This is when your personal data is used in a way you would expect. The data collected for this purpose should be necessary for the organization to collect and the benefits of processing it should outweigh the risks. 

An example of this is someone uploading their resume to a job board such as Indeed. In this case, the person who uploaded the resume can expect recruiters, hiring managers and anyone else looking to fill an open position to contact them based on the information provided in the resume. 

Why is GDPR important to the Channel?

Under GDPR everyone who handles the personal data of European citizens and residents must obtain explicit consent in order to use, process, store, or transfer the data. In the channel, there are typically 3 parties involved in obtaining, using, and storing this data. They are the vendor, the partner, and a data processor such as Hubspot. All 3 of these parties must obtain consent from the prospect/customer. This obtained consent must be stored in each party’s records. This means that consent must be obtained from all 3 parties even though the vendor may not even be located in Europe.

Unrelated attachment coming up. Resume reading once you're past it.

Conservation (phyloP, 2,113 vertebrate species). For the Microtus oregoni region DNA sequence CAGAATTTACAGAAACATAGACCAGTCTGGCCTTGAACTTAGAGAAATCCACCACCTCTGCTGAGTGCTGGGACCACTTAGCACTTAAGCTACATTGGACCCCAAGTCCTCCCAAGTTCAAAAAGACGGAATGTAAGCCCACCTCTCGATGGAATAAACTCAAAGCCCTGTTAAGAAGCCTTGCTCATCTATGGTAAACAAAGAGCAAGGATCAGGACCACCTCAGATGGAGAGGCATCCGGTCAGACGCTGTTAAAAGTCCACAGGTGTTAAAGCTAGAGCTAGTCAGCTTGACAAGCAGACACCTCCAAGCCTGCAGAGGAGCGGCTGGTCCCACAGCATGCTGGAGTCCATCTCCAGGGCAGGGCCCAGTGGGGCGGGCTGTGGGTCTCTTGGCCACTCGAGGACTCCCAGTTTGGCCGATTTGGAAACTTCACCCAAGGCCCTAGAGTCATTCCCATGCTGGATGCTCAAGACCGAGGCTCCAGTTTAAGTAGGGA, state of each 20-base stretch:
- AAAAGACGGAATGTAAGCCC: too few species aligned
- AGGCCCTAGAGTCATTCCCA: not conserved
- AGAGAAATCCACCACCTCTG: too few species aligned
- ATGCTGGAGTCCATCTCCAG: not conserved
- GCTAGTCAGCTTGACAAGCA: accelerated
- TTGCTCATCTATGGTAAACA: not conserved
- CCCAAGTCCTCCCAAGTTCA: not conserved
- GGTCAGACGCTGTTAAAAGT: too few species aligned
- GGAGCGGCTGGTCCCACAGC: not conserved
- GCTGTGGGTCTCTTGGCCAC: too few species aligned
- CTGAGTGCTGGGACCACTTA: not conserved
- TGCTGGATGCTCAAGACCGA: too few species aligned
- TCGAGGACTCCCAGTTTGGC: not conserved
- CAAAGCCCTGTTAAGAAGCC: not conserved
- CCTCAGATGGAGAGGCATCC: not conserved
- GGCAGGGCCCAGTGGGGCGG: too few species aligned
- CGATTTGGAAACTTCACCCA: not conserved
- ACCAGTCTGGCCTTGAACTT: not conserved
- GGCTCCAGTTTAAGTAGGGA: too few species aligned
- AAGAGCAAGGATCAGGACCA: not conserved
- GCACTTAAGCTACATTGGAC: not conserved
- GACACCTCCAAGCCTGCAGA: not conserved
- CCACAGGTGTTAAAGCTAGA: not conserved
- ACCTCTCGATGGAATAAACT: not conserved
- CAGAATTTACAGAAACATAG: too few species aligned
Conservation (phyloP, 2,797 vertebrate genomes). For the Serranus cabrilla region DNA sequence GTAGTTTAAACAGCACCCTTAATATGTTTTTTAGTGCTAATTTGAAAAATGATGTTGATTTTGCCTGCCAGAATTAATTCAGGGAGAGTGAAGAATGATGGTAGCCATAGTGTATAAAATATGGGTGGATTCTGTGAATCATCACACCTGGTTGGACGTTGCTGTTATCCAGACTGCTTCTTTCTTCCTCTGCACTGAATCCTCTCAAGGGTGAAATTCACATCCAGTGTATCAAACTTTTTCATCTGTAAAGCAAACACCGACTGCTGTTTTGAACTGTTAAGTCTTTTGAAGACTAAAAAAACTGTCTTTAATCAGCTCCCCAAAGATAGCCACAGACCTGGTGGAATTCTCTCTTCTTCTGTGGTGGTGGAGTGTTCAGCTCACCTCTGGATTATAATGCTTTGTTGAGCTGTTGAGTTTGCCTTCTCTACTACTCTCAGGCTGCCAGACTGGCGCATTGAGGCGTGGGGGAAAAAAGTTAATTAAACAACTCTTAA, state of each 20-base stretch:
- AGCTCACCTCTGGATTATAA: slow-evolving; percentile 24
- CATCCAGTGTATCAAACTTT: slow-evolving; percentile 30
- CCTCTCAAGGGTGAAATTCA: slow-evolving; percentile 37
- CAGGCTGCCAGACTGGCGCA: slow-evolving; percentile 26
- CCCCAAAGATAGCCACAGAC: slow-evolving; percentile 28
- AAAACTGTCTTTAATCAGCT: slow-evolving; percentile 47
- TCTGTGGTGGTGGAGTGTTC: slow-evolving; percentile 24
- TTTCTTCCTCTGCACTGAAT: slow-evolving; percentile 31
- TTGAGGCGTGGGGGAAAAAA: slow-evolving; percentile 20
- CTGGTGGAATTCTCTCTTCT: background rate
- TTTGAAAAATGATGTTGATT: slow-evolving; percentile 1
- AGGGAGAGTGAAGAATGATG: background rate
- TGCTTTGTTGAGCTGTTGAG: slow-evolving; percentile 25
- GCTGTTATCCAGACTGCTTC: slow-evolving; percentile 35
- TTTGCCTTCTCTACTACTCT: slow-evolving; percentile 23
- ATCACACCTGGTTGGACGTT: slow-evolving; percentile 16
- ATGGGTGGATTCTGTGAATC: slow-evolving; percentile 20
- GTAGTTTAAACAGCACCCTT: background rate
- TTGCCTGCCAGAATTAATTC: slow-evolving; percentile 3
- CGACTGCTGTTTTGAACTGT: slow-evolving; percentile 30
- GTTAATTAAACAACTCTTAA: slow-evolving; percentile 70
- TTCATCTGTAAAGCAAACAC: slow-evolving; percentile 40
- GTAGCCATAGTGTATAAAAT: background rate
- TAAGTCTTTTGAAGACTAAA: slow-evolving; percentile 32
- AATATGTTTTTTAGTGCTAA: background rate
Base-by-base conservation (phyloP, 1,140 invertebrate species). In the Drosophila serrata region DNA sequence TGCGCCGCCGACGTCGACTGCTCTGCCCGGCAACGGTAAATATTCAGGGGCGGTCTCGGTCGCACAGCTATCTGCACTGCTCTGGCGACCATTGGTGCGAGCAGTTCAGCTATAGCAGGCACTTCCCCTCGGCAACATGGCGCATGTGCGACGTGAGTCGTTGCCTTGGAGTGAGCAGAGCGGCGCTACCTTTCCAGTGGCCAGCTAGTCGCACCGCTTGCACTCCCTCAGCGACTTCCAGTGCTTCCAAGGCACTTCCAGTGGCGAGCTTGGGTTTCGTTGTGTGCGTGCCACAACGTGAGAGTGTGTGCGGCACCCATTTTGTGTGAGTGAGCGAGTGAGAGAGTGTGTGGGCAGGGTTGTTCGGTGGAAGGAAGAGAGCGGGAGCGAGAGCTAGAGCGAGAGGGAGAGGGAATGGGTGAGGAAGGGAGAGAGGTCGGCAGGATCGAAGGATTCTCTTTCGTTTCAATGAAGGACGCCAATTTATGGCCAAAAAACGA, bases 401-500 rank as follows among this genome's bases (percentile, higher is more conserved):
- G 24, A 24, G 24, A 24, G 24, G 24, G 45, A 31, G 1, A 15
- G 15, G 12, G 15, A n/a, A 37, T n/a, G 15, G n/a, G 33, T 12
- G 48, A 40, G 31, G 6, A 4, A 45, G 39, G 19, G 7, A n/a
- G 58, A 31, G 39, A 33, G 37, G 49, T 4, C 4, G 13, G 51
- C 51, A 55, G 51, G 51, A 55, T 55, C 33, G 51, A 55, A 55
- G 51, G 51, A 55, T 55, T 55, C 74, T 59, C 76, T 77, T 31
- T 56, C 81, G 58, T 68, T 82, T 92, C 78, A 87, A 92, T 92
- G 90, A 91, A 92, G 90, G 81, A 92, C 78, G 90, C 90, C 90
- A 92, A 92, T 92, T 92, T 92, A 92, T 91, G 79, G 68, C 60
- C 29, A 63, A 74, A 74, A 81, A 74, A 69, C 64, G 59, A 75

GDPR is tricky for the channel as obtaining explicit consent means that customer/prospect information has to be shared between the vendor and the partner. This is a large concern when using a through-channel marketing automation system as the partner will be sending the vendors’ campaigns to their (the partner’s) mailing lists. Currently, most marketing automation platforms that the channel uses don’t have the network/software architecture necessary to properly separate the partner’s data from the vendor’s data. This data separation is necessary to be GDPR compliant and since most platforms don’t currently have the separation in place, they run the risk of noncompliance.